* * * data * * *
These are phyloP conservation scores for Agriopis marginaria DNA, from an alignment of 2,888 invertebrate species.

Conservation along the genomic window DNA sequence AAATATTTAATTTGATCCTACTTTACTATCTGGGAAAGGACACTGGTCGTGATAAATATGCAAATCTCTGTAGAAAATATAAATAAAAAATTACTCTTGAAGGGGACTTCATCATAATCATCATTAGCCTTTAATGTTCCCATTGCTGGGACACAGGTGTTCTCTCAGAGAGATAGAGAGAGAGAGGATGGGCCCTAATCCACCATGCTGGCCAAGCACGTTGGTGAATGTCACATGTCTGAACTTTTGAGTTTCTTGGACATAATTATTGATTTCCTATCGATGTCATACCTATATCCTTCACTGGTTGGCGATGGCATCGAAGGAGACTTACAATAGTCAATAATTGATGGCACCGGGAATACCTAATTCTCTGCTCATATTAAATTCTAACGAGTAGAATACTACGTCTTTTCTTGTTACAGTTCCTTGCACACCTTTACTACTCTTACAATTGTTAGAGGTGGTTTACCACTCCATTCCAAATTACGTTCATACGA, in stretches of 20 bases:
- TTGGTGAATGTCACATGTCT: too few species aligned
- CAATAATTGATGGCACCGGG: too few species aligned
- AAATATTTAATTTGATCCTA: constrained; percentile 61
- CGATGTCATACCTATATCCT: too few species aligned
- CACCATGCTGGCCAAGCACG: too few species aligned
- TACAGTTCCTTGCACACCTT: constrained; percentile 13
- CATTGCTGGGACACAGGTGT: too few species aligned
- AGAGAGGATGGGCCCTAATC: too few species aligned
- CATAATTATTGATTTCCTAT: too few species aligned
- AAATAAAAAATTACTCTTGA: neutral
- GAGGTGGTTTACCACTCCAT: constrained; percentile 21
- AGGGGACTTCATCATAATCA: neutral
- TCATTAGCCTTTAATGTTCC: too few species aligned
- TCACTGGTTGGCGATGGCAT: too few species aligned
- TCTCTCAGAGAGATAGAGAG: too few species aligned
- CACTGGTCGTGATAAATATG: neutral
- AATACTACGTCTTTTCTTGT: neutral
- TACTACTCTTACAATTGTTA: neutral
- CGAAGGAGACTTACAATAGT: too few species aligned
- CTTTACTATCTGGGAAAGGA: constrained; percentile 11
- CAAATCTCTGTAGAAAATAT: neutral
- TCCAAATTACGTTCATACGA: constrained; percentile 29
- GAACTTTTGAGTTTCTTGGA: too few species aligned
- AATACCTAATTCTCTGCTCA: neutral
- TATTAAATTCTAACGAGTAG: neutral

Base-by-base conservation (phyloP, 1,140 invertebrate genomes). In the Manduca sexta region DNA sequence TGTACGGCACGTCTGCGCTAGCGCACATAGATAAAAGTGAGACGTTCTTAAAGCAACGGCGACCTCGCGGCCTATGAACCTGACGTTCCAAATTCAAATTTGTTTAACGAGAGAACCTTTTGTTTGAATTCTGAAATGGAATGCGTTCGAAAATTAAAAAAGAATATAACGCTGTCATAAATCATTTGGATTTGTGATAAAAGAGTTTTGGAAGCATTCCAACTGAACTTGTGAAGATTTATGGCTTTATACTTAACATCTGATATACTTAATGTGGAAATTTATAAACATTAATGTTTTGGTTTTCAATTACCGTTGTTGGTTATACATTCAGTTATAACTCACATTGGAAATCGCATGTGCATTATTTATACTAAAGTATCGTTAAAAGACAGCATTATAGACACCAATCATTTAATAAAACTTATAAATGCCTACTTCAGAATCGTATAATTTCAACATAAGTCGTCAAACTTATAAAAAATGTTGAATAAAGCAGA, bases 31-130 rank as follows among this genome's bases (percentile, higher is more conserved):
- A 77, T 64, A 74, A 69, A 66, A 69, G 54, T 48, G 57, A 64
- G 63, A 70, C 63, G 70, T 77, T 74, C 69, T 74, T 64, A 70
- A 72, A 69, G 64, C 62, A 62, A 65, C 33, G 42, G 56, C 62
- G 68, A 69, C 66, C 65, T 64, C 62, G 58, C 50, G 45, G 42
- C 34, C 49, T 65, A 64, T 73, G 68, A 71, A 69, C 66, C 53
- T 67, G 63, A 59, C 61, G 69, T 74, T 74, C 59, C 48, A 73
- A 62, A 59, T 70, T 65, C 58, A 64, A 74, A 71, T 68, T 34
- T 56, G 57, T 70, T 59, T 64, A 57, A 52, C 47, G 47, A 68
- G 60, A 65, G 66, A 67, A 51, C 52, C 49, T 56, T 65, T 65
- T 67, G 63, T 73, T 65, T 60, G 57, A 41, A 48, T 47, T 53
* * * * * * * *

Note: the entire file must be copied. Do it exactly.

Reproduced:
These are phyloP conservation scores for Agriopis marginaria DNA, from an alignment of 2,888 invertebrate species.

Conservation along the genomic window DNA sequence AAATATTTAATTTGATCCTACTTTACTATCTGGGAAAGGACACTGGTCGTGATAAATATGCAAATCTCTGTAGAAAATATAAATAAAAAATTACTCTTGAAGGGGACTTCATCATAATCATCATTAGCCTTTAATGTTCCCATTGCTGGGACACAGGTGTTCTCTCAGAGAGATAGAGAGAGAGAGGATGGGCCCTAATCCACCATGCTGGCCAAGCACGTTGGTGAATGTCACATGTCTGAACTTTTGAGTTTCTTGGACATAATTATTGATTTCCTATCGATGTCATACCTATATCCTTCACTGGTTGGCGATGGCATCGAAGGAGACTTACAATAGTCAATAATTGATGGCACCGGGAATACCTAATTCTCTGCTCATATTAAATTCTAACGAGTAGAATACTACGTCTTTTCTTGTTACAGTTCCTTGCACACCTTTACTACTCTTACAATTGTTAGAGGTGGTTTACCACTCCATTCCAAATTACGTTCATACGA, in stretches of 20 bases:
- TTGGTGAATGTCACATGTCT: too few species aligned
- CAATAATTGATGGCACCGGG: too few species aligned
- AAATATTTAATTTGATCCTA: constrained; percentile 61
- CGATGTCATACCTATATCCT: too few species aligned
- CACCATGCTGGCCAAGCACG: too few species aligned
- TACAGTTCCTTGCACACCTT: constrained; percentile 13
- CATTGCTGGGACACAGGTGT: too few species aligned
- AGAGAGGATGGGCCCTAATC: too few species aligned
- CATAATTATTGATTTCCTAT: too few species aligned
- AAATAAAAAATTACTCTTGA: neutral
- GAGGTGGTTTACCACTCCAT: constrained; percentile 21
- AGGGGACTTCATCATAATCA: neutral
- TCATTAGCCTTTAATGTTCC: too few species aligned
- TCACTGGTTGGCGATGGCAT: too few species aligned
- TCTCTCAGAGAGATAGAGAG: too few species aligned
- CACTGGTCGTGATAAATATG: neutral
- AATACTACGTCTTTTCTTGT: neutral
- TACTACTCTTACAATTGTTA: neutral
- CGAAGGAGACTTACAATAGT: too few species aligned
- CTTTACTATCTGGGAAAGGA: constrained; percentile 11
- CAAATCTCTGTAGAAAATAT: neutral
- TCCAAATTACGTTCATACGA: constrained; percentile 29
- GAACTTTTGAGTTTCTTGGA: too few species aligned
- AATACCTAATTCTCTGCTCA: neutral
- TATTAAATTCTAACGAGTAG: neutral

Base-by-base conservation (phyloP, 1,140 invertebrate genomes). In the Manduca sexta region DNA sequence TGTACGGCACGTCTGCGCTAGCGCACATAGATAAAAGTGAGACGTTCTTAAAGCAACGGCGACCTCGCGGCCTATGAACCTGACGTTCCAAATTCAAATTTGTTTAACGAGAGAACCTTTTGTTTGAATTCTGAAATGGAATGCGTTCGAAAATTAAAAAAGAATATAACGCTGTCATAAATCATTTGGATTTGTGATAAAAGAGTTTTGGAAGCATTCCAACTGAACTTGTGAAGATTTATGGCTTTATACTTAACATCTGATATACTTAATGTGGAAATTTATAAACATTAATGTTTTGGTTTTCAATTACCGTTGTTGGTTATACATTCAGTTATAACTCACATTGGAAATCGCATGTGCATTATTTATACTAAAGTATCGTTAAAAGACAGCATTATAGACACCAATCATTTAATAAAACTTATAAATGCCTACTTCAGAATCGTATAATTTCAACATAAGTCGTCAAACTTATAAAAAATGTTGAATAAAGCAGA, bases 31-130 rank as follows among this genome's bases (percentile, higher is more conserved):
- A 77, T 64, A 74, A 69, A 66, A 69, G 54, T 48, G 57, A 64
- G 63, A 70, C 63, G 70, T 77, T 74, C 69, T 74, T 64, A 70
- A 72, A 69, G 64, C 62, A 62, A 65, C 33, G 42, G 56, C 62
- G 68, A 69, C 66, C 65, T 64, C 62, G 58, C 50, G 45, G 42
- C 34, C 49, T 65, A 64, T 73, G 68, A 71, A 69, C 66, C 53
- T 67, G 63, A 59, C 61, G 69, T 74, T 74, C 59, C 48, A 73
- A 62, A 59, T 70, T 65, C 58, A 64, A 74, A 71, T 68, T 34
- T 56, G 57, T 70, T 59, T 64, A 57, A 52, C 47, G 47, A 68
- G 60, A 65, G 66, A 67, A 51, C 52, C 49, T 56, T 65, T 65
- T 67, G 63, T 73, T 65, T 60, G 57, A 41, A 48, T 47, T 53